Figure 2: Tanzania's gas discoveries [12]

Conclusion

Commentators on the global developments in the LNG industry often refer to the 'race'. This is a race that is usually seen in terms of which countries can 'win' by constructing the LNG export facilities first. Behind this analogy is an assumption that supply might outstrip demand in the future, so the more quickly established LNG projects will be more profitable in the short-term.

However, there is another way to look at it. If the race can be more cheaply arranged, then crossing the finish line in the best time will not be as crucial as just crossing the fini sh line. The key part of the race is therefore the cost involved in finishing, rather than the time taken. Time is still an important factor, however.

This analogy is ultimately flawed because of the uncertainties during and after the 'race'. Any LNG project in Mozambique and Tanzania will have a higher risk profile. The rewards, however, could be great.

Researched and written by MJMEnergy Analyst, Nico Cottrell,


[1] http://www.eia.gov/todayinenergy/detail.cfm?id=3130

[2] E&Y, 'Natural gas in Africa: The Frontiers of the Golden Age', http://www.ey.com/Publication/vwLUAssets/Natural_gas_in_Africa_frontier_of_the_Golden_Age/$FILE/Natural_Gas%20in_Africa.pdf

[3] http://foreignpolicyblogs.com/2014/03/06/can-mozambique-be-the-next-lng-hotbed/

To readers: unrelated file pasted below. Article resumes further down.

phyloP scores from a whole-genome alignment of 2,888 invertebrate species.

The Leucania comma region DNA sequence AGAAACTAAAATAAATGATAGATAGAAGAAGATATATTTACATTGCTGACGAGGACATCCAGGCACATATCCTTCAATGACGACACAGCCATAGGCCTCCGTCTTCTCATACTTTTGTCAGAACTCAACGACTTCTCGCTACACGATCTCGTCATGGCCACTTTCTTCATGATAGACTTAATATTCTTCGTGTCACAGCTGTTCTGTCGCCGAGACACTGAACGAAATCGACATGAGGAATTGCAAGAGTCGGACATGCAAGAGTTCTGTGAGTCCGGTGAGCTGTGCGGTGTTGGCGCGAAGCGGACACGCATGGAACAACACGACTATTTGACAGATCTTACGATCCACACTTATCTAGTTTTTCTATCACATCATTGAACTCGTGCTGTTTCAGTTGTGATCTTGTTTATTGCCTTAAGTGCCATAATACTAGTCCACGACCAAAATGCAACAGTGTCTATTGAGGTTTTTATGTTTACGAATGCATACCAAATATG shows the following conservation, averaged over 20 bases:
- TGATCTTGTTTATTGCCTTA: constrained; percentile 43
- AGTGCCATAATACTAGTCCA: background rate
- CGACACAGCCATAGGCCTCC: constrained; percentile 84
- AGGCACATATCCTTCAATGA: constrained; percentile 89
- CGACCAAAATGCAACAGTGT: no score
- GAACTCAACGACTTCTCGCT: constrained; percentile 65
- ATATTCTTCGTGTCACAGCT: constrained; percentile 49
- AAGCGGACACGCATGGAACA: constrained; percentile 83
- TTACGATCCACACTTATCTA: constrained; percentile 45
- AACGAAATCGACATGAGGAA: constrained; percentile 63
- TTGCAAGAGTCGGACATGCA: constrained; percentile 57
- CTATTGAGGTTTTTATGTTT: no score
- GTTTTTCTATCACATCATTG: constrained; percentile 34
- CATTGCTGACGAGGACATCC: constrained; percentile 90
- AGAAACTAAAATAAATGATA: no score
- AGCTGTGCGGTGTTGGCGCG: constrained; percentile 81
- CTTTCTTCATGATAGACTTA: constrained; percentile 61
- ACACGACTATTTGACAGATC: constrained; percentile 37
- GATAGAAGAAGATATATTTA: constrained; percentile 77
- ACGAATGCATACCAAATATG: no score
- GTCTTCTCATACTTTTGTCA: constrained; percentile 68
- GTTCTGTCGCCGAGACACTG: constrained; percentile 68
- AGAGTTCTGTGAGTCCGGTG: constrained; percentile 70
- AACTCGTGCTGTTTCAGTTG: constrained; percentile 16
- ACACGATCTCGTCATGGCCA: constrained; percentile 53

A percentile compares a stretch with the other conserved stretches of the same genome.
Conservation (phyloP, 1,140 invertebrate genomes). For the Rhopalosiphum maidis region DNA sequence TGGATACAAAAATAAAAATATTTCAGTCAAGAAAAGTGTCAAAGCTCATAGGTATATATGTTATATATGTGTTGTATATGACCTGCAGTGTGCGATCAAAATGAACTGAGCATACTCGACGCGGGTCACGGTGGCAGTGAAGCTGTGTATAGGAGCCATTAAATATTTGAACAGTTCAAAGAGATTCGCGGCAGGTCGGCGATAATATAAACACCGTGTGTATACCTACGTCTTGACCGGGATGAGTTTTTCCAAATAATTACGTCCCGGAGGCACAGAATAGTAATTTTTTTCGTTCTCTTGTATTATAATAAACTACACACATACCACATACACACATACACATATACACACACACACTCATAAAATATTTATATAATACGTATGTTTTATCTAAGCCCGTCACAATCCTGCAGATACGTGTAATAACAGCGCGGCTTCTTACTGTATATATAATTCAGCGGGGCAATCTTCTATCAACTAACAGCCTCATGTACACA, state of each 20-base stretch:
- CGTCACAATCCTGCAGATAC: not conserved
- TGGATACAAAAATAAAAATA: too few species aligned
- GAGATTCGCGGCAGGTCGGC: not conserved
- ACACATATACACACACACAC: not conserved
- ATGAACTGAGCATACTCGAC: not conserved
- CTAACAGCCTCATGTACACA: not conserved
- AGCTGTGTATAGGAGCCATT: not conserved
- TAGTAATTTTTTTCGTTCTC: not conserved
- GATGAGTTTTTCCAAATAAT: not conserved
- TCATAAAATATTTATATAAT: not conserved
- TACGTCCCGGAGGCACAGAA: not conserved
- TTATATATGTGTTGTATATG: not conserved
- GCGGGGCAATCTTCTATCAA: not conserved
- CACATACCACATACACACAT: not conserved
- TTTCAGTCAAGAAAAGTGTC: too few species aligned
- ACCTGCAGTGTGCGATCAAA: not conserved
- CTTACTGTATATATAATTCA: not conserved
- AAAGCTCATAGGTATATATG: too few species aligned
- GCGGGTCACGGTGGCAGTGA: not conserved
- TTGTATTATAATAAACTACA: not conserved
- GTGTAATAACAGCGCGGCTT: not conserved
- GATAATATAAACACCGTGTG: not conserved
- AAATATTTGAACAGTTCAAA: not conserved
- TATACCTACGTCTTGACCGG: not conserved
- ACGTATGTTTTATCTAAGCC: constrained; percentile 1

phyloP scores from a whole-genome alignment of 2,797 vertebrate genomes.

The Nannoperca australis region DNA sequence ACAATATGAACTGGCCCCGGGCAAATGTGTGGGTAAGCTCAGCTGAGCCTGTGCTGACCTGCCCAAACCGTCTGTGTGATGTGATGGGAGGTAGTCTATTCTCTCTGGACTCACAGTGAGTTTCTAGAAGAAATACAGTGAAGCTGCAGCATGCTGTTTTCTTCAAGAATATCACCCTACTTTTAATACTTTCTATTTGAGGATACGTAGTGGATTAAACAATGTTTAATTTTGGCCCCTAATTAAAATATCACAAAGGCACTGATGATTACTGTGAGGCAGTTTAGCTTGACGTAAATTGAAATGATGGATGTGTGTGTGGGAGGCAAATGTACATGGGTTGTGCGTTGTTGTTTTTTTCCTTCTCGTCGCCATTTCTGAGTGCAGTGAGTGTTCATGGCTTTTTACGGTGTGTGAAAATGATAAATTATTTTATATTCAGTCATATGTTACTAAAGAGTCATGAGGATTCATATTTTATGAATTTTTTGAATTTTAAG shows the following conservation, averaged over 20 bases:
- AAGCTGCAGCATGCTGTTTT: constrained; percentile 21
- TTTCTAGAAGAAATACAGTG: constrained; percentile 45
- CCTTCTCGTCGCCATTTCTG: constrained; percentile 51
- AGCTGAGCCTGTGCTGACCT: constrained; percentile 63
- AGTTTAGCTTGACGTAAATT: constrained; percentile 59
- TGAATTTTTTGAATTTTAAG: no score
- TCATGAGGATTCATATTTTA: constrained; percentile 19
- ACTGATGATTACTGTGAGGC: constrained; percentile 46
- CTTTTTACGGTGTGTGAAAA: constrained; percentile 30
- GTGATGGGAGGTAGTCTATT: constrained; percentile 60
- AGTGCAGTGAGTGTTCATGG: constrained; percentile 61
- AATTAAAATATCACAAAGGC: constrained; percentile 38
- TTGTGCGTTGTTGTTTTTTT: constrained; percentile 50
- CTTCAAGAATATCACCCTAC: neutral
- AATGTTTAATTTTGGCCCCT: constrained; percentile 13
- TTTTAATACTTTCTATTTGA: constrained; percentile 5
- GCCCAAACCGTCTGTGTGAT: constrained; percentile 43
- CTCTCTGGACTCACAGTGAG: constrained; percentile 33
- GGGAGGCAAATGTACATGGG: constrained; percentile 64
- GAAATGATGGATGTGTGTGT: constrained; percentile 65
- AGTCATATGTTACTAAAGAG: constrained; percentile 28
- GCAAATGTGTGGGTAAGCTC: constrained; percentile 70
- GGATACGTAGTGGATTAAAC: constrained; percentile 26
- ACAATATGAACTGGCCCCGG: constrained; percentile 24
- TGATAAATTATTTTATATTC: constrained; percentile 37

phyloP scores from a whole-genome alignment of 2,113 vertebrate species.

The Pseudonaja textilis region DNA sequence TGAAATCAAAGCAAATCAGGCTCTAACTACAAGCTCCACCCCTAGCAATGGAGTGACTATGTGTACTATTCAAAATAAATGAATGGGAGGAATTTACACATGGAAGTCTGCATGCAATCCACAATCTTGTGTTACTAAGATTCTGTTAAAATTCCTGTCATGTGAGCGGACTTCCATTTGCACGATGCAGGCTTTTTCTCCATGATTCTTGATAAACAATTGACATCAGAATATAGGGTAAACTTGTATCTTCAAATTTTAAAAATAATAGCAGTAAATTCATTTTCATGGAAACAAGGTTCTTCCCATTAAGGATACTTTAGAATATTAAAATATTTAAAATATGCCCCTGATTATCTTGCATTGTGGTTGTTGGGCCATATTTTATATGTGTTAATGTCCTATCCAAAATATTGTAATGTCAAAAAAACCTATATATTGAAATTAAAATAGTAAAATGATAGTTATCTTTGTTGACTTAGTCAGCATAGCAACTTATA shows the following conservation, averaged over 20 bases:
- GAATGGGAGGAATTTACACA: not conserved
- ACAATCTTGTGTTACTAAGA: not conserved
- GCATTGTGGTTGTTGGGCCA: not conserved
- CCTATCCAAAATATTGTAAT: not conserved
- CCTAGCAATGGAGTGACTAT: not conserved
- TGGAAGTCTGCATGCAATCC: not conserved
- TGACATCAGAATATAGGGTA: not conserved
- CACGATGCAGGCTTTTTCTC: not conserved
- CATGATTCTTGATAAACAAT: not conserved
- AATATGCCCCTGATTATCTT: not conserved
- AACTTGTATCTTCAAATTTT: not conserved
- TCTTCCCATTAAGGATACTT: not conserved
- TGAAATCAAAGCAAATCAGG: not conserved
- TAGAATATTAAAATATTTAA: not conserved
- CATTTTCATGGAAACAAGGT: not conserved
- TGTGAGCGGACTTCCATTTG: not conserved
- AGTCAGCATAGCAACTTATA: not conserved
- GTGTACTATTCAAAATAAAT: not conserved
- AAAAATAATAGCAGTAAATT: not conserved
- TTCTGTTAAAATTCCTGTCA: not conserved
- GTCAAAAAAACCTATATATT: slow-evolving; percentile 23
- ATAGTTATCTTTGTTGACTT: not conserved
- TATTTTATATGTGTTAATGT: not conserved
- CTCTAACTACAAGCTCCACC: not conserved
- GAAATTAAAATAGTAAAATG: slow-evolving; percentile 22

[4] https://www.zawya.com/story/Mozambique_emerges_as_LNG_frontrunner-ZAWYA20140413070329/#utm_source=zawya&utm_medium=web&utm_content=more-in&utm_campaign=story

[5] Projections by ICF International and agreed by the Government of Mozambique. See 'The Future of Natural Gas: Towards a Natural Gas Master Plan', Downloaded from http://www.icfi.com/insights/projects/international-development/development-natural-gas-sector-master-plan-mozambique

[6] Cited in, http://foreignpolicyblogs.com/2014/03/06/can-mozambique-be-the-next-lng-hotbed/

[7] http://foreignpolicyblogs.com/wp-content/uploads/Mozambique-Rovuma-Offshore-Gas-.jpg

[8] 'Gas discoveries in east Africa: Making the most of a good situation', 7 February 2013, http://www.economist.com/blogs/baobab/2013/02/gas-discoveries-east-africa

[9] http://www.reuters.com/article/2014/03/25/anadarko-howardweil-idUSL1N0MM00Z20140325

[10] http://www.bloomberg.com/news/2014-02-14/statoil-bg-to-build-tanzania-lng-plant-in-lindi-minister-says.html

[11] United Republic of Tanzania, The National Natural Gas Policy of Tanzania, October 2013.

[12] http://www.statoil.com/no/NewsAndMedia/News/2013/PublishingImages/17Mar_Tanzania_map_468.gif


May 2014 MZINE